Common Problems with Cosmetic Botox Injections (and How to Avoid Them)

Botox® is a very safe treatment that can alleviate or repair medical and cosmetic conditions for many patients. While Botox® was first used for medical purposes as described in my previous blog posting, the unanticipated side effect of smoothing facial wrinkles for those initial medical patients led to its unprecedented use for cosmetic purposes.

Over the years, Botox® treatments have become more widespread, and today many medical professionals have jumped on the Botox® bandwagon, offering treatments to their patients. With this increase in the number of practitioners using Botox® and the variable skill levels of those practitioners, I have been seeing more and more cosmetic issues, and, in some cases, even medical problems resulting from those less-than-expert treatments.

It takes skill and an intimate understanding of facial aesthetics and the underlying anatomy to create natural and beautiful results with Botox®.

Why Using a Qualified Cosmetic Botox® Practitioner Matters

There are very minute muscles in the area of the forehead and brow where Botox® is most commonly used. Each has its own function. Some muscles pull the eyebrow down, making us scowl or look heavy in the eyelid region, and one big muscle pulls the eyebrows up making us appear open, attentive, and attractive.

I have often had patients come to me complaining about horizontal lines in their forehead. The first thought an unsophisticated medical professional might think is to treat the forehead lines directly. This can be a mistake. To understand this more, we have to think about why we have horizontal forehead lines. Is this a sign of something else or an isolated problem in its own?

Usually the reason people have horizontal forehead lines is because their brows are actually in their natural state resting low on the eyelids. You can determine if this is present yourself by closing your eyes, relaxing you forehead, holding your relaxed brows stable with your hand, and then slowly opening your eyes while looking at yourself in a mirror. If you see an image of yourself with heaviness over your eyelids, it’s likely that you have an underlying droopy eyebrow.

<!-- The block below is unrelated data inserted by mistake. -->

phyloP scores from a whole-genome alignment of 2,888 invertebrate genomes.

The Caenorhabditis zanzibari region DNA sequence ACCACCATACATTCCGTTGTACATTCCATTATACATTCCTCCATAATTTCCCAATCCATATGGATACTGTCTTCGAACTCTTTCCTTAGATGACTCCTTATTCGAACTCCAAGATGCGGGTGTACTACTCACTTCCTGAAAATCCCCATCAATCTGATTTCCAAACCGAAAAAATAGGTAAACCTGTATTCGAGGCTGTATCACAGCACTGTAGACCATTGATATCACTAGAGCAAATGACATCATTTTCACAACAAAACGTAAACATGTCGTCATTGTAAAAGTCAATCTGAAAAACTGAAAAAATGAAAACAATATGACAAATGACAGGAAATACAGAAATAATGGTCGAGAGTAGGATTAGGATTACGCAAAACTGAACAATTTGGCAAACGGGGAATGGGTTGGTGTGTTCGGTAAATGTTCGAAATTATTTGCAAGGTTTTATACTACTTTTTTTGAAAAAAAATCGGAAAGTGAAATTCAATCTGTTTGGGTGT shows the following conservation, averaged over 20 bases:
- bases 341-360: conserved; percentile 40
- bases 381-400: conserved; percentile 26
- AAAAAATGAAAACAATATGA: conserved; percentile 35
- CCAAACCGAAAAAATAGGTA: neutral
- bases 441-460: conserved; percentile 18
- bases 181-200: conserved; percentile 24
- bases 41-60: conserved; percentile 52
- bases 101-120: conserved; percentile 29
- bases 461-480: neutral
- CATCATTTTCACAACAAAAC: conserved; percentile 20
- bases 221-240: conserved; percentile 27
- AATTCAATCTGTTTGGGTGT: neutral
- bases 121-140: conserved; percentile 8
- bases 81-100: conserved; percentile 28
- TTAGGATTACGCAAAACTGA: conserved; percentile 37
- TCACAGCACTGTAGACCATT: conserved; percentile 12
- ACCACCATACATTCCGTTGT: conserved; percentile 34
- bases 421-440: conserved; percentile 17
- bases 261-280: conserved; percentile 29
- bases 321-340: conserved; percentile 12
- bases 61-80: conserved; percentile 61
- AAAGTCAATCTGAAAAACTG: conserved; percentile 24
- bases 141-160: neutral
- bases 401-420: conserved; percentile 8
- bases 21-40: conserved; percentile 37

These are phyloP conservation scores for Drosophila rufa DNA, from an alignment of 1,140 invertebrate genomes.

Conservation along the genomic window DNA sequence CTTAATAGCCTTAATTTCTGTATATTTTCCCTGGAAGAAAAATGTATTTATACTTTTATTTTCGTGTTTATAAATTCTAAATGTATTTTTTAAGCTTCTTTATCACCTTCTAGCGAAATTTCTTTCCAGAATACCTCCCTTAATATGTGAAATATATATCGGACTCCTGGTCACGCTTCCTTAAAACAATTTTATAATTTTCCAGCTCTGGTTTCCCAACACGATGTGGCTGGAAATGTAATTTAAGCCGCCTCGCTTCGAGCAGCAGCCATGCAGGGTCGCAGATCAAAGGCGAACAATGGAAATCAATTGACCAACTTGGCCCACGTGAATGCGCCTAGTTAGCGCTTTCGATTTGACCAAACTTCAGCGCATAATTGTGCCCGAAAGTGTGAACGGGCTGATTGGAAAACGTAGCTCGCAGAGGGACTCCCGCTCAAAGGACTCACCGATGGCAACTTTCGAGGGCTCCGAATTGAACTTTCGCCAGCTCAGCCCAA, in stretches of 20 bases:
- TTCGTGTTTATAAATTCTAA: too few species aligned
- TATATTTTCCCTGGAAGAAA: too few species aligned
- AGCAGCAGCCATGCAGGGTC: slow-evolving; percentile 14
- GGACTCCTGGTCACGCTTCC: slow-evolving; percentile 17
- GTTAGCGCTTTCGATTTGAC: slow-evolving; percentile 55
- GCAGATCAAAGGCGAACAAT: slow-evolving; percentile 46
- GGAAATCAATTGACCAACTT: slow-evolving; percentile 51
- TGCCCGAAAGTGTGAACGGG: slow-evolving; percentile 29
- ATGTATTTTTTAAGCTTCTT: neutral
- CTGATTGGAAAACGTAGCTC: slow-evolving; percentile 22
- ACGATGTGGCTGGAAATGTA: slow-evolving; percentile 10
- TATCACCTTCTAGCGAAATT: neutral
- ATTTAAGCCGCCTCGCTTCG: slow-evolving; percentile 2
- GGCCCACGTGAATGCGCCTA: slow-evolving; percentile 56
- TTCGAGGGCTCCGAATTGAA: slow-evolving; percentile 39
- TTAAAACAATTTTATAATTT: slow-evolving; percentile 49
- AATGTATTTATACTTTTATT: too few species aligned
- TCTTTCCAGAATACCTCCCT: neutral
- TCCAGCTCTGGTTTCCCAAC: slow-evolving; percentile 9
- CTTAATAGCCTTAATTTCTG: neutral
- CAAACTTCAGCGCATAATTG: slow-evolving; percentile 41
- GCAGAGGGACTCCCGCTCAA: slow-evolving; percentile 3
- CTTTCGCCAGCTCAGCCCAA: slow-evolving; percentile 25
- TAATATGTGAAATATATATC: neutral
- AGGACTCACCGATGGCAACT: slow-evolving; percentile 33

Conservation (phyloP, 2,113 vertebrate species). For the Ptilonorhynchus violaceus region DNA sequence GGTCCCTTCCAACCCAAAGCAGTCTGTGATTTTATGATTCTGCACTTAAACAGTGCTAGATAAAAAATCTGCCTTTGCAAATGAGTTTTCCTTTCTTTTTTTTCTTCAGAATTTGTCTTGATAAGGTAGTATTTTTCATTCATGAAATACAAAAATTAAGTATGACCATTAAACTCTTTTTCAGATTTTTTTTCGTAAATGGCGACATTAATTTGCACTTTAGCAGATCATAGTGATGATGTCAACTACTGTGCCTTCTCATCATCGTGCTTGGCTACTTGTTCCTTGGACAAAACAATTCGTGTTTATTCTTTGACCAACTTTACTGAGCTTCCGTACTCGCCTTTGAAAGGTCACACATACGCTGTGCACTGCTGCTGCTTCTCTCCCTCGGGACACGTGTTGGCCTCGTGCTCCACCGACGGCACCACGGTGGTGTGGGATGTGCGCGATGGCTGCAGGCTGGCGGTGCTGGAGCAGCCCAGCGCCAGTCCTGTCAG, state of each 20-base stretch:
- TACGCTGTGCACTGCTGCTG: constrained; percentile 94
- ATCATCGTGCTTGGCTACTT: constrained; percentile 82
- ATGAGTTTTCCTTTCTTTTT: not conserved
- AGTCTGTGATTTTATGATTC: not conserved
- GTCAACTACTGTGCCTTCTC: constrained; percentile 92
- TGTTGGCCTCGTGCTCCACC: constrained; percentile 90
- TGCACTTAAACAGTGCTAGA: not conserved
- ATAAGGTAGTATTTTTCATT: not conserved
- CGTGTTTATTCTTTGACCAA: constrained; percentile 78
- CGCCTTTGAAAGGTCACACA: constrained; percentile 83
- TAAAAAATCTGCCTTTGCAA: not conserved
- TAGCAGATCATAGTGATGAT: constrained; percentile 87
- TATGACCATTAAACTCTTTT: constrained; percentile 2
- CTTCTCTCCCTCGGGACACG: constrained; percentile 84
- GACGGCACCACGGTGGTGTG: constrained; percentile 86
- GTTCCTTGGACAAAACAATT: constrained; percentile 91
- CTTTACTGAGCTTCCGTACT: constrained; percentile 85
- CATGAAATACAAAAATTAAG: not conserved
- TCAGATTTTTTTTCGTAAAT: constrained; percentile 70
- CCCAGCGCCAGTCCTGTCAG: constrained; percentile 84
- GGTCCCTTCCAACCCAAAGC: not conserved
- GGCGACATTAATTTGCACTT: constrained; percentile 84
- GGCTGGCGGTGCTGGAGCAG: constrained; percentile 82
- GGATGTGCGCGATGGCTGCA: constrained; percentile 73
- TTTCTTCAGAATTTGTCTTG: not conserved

Take a look at the following example. In the first photo, her forehead demonstrates nice brow elevation, but this is due to her raising her brows via forehead contraction. This forehead contraction causes those lines in her forehead. When she fully relaxes, her brows come down and rest on her eyelids. She is only holding her relaxed brows here. She is not “pushing” them down. This is the real position of her underlying relaxed brows and forehead and would be the likely result if someone treated her forehead lines exclusively and didn’t think about why they are there.

When the brows are resting in this lower position, the brain then tells the forehead to contract to lift the brows off the lids. This happens unconsciously and then leads to the forehead rising up and the wrinkling of the muscle which causes that forehead and brow to rise-up as well.

If those muscles raising the brow up are fully Botoxed, the forehead muscle will completely relax and the horizontal lines caused by that muscle will smooth out. However, when that muscle relaxes, the effect it caused in raising the natural droopy forehead and eyebrow relaxes as well and the eyebrow falls into the eyelid space.